KZFR Nearly Blown Sky High and Not in a Good Way

Posted by Melissa Martin

Pacifica Affiliate, KZFR Radio, was nearly blown sky high and not in a good way. On November 8th, 2018, the station, located in Chico, California, received an unusual phone call from a listener, describing an ominous plume of smoke off in the east towards Paradise, California. The listener quickly hopped on their scanner and verified that a fire had indeed broken out. The station didn’t second-guess the caller and went on air immediately to warn listeners of the wind-driven fire which had gone from one-hundred acres to a thousand to two-thousand in the span of fifteen-minute increments.

Rick Anderson, the general manager of KZFR, noted that off in the east was what looked like a tumultuous volcano. Over the next 48 hours the station went into “emergency mode,” interrupting all regularly scheduled programs to cover the status of the fire. KZFR became a news platform despite not having the hired personnel to do so.

All media platforms across Chico were being utilized to warn the community. The sheriff’s department was posting tweets to update the public on what was happening and also to tell all to evacuate. KZFR read those tweets aloud to listeners. CAL FIRE, the California Department of Forestry and Fire Protection, had their planes and helicopters covering the area.

Normal fire months in California range from April to October. This rare November fire, displacing around twenty-five thousand residents, taught everyone that there’s no safe time of year. KZFR would have lost everything were it not for the preparation of CAL FIRE. Last year CAL FIRE had gone to the transmitter site and built a berm. This kept the Camp Fire from getting too close to the propane tank, which runs the radio station’s generator.

Even after the fire had gone out, it was too dangerous for any of KZFR’s staff or volunteers to go near the transmitter site. This left the generator without proper maintenance and quickly running out of fuel. Were it not for the dedicated workers of Pacific Gas and Electric (PG and E), the station would not be on air. PG and E called the day the fire had taken place to ensure that the station was doing fine. When they learned that the generator was low on power, they sent someone out immediately with a spare generator. The representative stayed on site until they were positive the station would be fine.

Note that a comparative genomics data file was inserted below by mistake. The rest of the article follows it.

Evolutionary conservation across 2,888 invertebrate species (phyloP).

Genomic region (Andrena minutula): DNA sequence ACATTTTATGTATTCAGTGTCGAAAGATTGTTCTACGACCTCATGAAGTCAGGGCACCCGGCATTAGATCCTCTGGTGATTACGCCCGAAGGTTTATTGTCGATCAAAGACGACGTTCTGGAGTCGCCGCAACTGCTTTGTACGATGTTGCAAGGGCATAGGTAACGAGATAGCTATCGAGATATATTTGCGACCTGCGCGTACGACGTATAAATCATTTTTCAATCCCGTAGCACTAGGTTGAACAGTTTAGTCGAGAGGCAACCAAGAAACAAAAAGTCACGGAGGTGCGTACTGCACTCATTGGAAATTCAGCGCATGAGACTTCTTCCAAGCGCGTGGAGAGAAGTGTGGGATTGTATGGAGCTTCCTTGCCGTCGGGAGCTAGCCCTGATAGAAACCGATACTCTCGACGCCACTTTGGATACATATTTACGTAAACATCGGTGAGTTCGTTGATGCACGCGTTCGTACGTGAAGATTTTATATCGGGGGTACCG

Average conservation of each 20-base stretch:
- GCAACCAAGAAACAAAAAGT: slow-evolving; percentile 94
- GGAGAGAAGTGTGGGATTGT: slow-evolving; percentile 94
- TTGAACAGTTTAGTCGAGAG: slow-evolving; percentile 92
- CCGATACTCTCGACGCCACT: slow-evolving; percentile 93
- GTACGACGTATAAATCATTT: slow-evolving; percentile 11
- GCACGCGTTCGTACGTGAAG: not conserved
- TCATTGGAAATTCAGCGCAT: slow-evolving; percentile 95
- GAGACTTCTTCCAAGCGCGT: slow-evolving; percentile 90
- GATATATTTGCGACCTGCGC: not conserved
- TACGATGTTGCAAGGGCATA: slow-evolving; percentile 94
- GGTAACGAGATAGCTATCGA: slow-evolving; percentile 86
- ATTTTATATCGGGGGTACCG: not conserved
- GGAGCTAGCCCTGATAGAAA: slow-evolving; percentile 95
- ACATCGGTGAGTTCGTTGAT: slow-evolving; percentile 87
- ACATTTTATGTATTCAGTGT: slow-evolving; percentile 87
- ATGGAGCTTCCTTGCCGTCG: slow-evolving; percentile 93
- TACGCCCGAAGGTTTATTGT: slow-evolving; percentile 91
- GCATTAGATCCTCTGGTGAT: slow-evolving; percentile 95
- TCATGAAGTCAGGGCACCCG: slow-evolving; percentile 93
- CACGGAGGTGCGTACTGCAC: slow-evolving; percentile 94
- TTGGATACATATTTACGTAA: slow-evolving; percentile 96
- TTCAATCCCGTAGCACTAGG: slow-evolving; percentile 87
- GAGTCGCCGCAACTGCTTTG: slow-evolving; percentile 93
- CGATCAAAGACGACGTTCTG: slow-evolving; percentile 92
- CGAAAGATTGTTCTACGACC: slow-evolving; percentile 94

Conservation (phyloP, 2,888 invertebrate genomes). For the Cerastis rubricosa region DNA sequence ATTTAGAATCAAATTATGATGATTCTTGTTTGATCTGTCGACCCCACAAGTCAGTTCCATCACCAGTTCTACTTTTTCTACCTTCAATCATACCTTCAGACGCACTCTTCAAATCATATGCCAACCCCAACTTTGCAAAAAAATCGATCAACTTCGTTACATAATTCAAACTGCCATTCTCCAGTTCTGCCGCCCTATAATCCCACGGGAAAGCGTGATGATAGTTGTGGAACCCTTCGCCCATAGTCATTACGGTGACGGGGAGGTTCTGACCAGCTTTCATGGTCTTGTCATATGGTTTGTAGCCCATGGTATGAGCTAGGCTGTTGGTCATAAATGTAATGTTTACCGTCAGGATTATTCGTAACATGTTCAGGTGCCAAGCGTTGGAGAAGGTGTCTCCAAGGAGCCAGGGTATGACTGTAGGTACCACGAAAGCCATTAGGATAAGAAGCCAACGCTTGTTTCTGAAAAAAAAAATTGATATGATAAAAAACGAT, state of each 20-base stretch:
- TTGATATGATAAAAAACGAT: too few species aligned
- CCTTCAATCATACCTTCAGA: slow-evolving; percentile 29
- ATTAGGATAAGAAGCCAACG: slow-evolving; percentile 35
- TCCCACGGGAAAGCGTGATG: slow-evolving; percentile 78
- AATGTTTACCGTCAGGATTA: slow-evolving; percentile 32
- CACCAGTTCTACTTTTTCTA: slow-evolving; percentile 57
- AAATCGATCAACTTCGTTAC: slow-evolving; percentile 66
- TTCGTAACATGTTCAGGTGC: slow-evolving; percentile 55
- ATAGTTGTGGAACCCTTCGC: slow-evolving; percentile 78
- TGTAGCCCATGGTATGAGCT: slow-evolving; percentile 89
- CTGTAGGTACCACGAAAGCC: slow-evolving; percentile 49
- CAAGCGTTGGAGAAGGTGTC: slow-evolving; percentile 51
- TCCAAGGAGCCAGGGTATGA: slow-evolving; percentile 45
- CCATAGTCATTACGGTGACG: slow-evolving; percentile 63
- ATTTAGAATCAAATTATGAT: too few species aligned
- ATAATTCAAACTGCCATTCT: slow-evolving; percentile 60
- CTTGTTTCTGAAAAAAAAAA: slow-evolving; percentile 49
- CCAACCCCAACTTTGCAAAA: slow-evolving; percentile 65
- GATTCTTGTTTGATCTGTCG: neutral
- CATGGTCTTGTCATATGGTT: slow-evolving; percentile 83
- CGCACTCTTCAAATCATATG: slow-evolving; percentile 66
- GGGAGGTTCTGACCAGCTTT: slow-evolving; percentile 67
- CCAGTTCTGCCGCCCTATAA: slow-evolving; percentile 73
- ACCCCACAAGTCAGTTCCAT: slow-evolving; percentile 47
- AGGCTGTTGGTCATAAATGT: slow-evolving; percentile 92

Although PG and E has recently come into question for having partial responsibility of the Camp Fire, Rick experienced that on a personal level, the employees couldn’t have been more supportive. The station is still running on PG and E’s generator until they are able to install their own, which was recently donated by musician Darrell Scott, who has been interviewed by the station and is regularly streamed on their airwaves.

KZFR began in 1990 and has created a strong sense of community with around seventy-five volunteers. The station focuses mainly on music programming, which is why when countless musicians lost their instruments, amps and other equipment in the fire, the station began a fund for them. So far they’ve raised around twenty-three thousand dollars and have helped forty-four musicians to restore a portion of what they lost. They have hopes of helping around thirty more performers, even the ones who only play for the birds and squirrels in their backyard.

Other fundraisers KZFR began are “Take a Radio, Leave a Radio,” which has given away around fifty radios, and a concert that had an attendance of around five-hundred people. Emotions are close to the surface but it’s important to find comfort within the community. The first line of defense when a disaster such as the Camp Fire occurs is the local radio station. As Rick eloquently put “this is where we do our job.”
To stay up to date on recovery efforts, tune into Camp Fire Updates with Matt Fidler at